It’s hard to be mindful when your life is deadline-driven. Clients think they need everything yesterday. Assignment instructions always include ASAP: As Soon As Possible. Taking time to smell the flowers can feel like negligence or failure, lack of motivation to accomplish something important.
I’m intrigued by a piece that John Cage composed in the mid-1980s: “ORGAN^2/ASLSP.” (ASLSP = As SLow aS Possible.) Cage never said exactly how slow it was supposed to be played; duration was left to the performer. The first performance lasted 29 minutes. Others have lasted well over an hour.
After Cage’s death in 1992, a group of musicians, musicologists, philosophers, and at least one theologian began discussing just how slow “As SLow aS Possible” could be. The result? A performance on a makeshift organ in the medieval church of St. Burchardi in Halberstadt, Germany. At any given time, the organ contains only the keys and pipes required for the notes currently being played, with pieces being added to or removed from the instrument as needed. The proper keys for each cord are held down by rocks or other heavy objects, and an electronic blower maintains air pressure to keep the notes sounding without interruption.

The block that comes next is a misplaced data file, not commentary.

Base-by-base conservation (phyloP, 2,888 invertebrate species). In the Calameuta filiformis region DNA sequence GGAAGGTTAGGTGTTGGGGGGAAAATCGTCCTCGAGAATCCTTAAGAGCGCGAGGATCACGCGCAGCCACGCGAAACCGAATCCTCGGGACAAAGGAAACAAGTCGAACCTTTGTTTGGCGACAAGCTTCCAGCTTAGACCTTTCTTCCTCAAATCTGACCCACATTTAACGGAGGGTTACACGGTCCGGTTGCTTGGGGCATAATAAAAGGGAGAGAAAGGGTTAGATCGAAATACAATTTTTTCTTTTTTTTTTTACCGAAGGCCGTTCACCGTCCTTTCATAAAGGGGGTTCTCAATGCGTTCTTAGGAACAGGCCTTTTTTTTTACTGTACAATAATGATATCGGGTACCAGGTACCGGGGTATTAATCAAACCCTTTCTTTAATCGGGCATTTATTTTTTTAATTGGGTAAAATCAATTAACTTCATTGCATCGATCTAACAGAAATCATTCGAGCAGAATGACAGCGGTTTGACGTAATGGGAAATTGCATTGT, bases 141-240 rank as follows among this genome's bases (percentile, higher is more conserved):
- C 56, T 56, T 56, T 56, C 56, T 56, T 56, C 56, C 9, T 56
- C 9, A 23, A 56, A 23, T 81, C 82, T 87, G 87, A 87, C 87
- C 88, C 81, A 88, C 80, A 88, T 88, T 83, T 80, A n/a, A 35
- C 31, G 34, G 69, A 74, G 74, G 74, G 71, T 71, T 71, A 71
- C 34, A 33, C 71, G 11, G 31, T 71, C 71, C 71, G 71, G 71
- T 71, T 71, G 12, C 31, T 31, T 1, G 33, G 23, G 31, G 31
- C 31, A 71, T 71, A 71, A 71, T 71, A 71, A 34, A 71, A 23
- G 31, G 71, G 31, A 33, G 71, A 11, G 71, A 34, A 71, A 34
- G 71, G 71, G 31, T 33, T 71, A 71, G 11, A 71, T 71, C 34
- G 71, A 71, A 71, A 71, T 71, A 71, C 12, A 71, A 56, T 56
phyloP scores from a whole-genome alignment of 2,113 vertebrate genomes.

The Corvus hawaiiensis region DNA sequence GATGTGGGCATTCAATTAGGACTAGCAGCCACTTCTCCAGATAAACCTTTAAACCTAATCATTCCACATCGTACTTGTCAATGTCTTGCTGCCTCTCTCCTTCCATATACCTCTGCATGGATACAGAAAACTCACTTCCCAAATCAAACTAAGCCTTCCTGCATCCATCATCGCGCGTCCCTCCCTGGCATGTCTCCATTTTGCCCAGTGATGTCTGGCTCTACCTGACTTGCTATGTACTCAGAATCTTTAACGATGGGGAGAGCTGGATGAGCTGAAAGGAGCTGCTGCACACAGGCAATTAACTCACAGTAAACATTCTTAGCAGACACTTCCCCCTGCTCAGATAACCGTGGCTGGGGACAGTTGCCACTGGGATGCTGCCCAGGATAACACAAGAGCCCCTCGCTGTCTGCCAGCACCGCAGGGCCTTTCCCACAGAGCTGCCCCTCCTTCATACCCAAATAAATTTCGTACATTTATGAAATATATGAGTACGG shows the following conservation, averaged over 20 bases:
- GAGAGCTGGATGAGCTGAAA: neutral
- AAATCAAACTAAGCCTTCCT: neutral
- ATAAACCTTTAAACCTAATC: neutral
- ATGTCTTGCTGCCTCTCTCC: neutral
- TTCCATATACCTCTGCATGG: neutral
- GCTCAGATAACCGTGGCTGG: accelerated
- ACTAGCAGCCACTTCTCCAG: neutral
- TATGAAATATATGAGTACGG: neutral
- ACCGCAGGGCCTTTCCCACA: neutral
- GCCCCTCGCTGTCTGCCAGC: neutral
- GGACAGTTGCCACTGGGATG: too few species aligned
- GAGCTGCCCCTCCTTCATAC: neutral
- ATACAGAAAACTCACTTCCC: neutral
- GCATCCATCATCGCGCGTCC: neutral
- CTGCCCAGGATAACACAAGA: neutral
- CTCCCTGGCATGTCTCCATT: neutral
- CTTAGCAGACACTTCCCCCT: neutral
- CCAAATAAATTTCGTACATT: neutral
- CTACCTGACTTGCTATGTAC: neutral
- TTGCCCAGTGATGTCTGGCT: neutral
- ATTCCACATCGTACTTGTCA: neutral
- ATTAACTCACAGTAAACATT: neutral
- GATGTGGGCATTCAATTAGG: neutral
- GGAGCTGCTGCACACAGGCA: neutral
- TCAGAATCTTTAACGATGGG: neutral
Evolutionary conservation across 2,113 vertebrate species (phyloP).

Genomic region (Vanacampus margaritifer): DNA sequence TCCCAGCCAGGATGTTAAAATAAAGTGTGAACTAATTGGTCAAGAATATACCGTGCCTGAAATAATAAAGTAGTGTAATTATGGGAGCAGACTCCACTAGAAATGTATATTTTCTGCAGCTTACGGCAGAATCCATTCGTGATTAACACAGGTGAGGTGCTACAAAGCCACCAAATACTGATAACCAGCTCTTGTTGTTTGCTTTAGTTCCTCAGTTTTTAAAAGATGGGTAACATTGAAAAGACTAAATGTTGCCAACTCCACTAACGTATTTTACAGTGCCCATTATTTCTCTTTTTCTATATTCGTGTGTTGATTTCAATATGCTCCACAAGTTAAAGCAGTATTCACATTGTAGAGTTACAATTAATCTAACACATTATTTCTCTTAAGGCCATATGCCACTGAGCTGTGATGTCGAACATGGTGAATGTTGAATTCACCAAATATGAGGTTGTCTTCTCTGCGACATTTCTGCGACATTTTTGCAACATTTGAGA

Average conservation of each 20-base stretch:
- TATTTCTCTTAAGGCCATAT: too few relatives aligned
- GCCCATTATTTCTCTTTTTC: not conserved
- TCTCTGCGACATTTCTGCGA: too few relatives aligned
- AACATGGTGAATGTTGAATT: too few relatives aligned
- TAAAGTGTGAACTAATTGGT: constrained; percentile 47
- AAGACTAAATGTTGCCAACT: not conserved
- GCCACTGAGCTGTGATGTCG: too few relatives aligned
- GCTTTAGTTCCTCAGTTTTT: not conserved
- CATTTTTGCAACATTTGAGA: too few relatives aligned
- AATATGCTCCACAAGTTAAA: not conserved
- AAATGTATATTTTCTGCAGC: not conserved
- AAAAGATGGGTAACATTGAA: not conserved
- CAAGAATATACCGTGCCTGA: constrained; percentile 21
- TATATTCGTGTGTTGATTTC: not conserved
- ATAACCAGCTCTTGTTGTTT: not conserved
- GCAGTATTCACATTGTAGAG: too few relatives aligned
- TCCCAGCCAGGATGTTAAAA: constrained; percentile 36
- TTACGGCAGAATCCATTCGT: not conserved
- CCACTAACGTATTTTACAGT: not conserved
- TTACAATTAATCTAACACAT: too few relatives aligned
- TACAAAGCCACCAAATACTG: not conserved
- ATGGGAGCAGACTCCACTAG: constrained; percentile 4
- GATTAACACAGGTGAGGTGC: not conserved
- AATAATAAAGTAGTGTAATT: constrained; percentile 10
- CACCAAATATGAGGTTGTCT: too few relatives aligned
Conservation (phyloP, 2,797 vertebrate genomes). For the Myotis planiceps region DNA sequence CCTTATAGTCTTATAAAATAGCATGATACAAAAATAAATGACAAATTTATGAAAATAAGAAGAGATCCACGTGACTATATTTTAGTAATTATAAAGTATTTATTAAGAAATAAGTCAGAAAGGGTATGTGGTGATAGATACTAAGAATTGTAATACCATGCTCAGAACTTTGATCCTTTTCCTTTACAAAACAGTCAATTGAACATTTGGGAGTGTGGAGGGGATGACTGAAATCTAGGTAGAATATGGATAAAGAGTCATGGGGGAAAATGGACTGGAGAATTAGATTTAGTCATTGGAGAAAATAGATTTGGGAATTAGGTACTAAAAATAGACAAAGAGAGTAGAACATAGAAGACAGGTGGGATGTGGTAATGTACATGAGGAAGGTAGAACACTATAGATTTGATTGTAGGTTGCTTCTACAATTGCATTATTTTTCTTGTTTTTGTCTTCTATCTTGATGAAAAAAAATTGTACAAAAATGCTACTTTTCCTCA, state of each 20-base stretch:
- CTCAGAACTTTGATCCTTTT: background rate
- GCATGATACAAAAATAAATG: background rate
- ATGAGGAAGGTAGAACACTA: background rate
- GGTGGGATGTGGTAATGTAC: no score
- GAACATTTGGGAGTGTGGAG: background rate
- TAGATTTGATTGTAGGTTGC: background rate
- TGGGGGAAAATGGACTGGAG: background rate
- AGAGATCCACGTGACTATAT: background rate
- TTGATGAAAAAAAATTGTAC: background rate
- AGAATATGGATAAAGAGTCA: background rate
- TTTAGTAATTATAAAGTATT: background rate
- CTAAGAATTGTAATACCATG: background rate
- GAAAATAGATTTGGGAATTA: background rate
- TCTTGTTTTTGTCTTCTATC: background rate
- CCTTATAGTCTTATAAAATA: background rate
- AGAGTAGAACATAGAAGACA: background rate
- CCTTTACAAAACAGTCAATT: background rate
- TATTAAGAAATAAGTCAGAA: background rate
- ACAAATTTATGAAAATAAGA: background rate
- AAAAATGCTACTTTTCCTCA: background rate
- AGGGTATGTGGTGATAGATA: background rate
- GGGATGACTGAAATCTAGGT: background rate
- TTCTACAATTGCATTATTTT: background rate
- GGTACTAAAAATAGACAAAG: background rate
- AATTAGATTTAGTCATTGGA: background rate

The performance began on September 5, 2001, with several counts of…silence. The first chord began on February 5, 2003. The chord changed in 2004, and the next change was in 2006. Each movement lasts approximately 71 years. The entire performance is expected to finish in the year 2640 (assuming we still maintain the same system for counting/naming years).
What kind of magnificence could we produce if we forgot about time and allowed ourselves 639 years to accomplish something?
For more information about the project, see:
To hear the current chord, visit http://www.aslsp.org/ and click the Play button under Aktueller Ton in the right sidebar. (No rush. It will sound until the next chord plays on September 5, 2020.)